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Seal of Constantine Euphorbenos Katakalon

Constantine Euphorbenos Katakalon (Greek: Κωνσταντῖνος Εὐφορβηνὸς Κατακαλών)[1] was a Byzantine noble and one of the most prominent generals of the reign of Alexios I Komnenos (r. 1081–1118).

A descendant of the noble Katakalon and Euphorbenos families, Constantine is first mentioned in the sources when he commanded the Chomatenoi corps and the Turkish contingent of Alexios Komnenos' army in the Battle of Kalavrye in 1078.[2][3]

He appears again in the lists of the Synod of Blachernae in 1094, bearing the title of protokouropalates, and ranking in the 20th place among those aristocrats and court officials attending.[2][3] In the next year, he took part in Alexios' campaign against the Cumans and the impostor pretender Constantine Diogenes. Alexios sent him to attack the Cumans while they were crossing the Zygos pass, but the latter, guided by local Vlachs, managed to cross the pass sooner and seize the town of Goloe. Katakalon nevertheless attacked the Cuman foraging parties and managed to capture about a hundred prisoners, for which he was promoted to nobelissimos.[3][4] He was next dispatched to assist the city of Adrianople, which was being besieged by the Cumans. He attempted to enter the city from the south, but was surprised by the Cumans on the march, and barely escaped with his life.[5] Shortly after, he assisted Alakaseus in capturing the pretender at Poutza near Adrianople.[6]

In 1096, the emperor sent him to rescue the remnants of the People's Crusade, which had been defeated and almost destroyed by the Seljuks. The Turks withdrew before his advance, and Katakalon managed to rescue the surviving crusaders.[6] In c. 1100, he was named doux (military governor) of Cyprus, and held that post at least until 1102/04.[6][7] One of his surviving seals mentions him as both doux of Cyprus and kouropalates, rather than nobelissimos; this may imply that Katakalon had already served in this post before, prior to his promotion.[4]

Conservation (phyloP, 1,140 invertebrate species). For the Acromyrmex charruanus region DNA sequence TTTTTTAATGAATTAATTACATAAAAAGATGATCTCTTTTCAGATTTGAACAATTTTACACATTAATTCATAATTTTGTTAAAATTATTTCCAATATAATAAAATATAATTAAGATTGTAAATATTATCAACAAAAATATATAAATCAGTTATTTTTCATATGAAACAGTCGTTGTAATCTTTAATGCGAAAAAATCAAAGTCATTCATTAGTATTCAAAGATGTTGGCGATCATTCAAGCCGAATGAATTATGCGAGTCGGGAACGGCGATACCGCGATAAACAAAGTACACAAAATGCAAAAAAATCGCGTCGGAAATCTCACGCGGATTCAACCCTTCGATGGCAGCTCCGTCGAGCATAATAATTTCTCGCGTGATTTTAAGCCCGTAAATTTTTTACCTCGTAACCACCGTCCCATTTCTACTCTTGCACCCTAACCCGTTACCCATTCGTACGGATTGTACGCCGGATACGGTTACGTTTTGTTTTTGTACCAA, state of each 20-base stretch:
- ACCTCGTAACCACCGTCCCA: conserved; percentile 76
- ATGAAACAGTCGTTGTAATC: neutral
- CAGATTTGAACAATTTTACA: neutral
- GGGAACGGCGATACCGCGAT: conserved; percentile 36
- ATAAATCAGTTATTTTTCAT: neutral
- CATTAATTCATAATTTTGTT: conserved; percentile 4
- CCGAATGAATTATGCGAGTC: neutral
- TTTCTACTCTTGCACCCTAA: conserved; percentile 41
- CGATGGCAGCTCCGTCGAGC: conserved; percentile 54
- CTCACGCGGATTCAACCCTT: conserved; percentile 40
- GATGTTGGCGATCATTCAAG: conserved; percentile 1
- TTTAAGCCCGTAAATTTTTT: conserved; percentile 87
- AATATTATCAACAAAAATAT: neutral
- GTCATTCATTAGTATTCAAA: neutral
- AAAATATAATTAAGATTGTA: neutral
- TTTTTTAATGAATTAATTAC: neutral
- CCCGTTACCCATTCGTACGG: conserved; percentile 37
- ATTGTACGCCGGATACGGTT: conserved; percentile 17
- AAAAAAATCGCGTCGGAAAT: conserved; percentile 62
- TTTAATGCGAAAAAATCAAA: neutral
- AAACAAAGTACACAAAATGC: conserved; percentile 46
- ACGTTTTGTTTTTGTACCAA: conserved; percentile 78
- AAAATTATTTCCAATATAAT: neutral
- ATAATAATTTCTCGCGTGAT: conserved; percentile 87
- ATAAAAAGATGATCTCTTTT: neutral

In 1108, Katakalon was part of an embassy sent by Alexios to Bohemond, who was besieging the imperial fortress of Dyrrhachium. The Byzantine delegation convinced the Norman prince to seek a settlement with the Empire, and accompanied him to the imperial camp at Deabolis, where the namesake treaty was signed.[4][8]

Katakalon was one of Alexios' most trusted and esteemed officials. In token of this, his son Nikephoros was given the hand of Maria Komnene, the emperor's second daughter, in marriage. Together they had several children.[7][9]


  1. ^ The name is also found in the sources as Constantine Katakalon, Constantine Euphorbenos or Euphorbenos Katakalon. Skoulatos 1980, p. 63
  2. ^ a b Gautier 1971, pp. 247–248.
  3. ^ a b c Skoulatos 1980, p. 63.
  4. ^ a b c Gautier 1971, p. 248.
  5. ^ Skoulatos 1980, pp. 63–64.
  6. ^ a b c Skoulatos 1980, p. 64.
  7. ^ a b ODB, "Katakalon" (A. Kazhdan), p. 1113
  8. ^ Skoulatos 1980, pp. 64–65.
  9. ^ Skoulatos 1980, pp. 65, 194, 237.


  • Gautier, Paul (1971). "Le synode des Blachernes (fin 1094). Étude prosopographique" [The Synod of Blachernae (end of 1094). A Prosopographical Study.]. Revue des études byzantines (in French). 29: 213–284. doi:10.3406/rebyz.1971.1445.
  • Kazhdan, Alexander, ed. (1991). The Oxford Dictionary of Byzantium. Oxford and New York: Oxford University Press. ISBN 0-19-504652-8.
  • Skoulatos, Basile (1980). Les personnages byzantins de l'Alexiade: Analyse prosopographique et synthèse [The Byzantine Personalities of the Alexiad: Prosopographical Analysis and Synthesis] (in French). Louvain-la-Neuve: Nauwelaerts.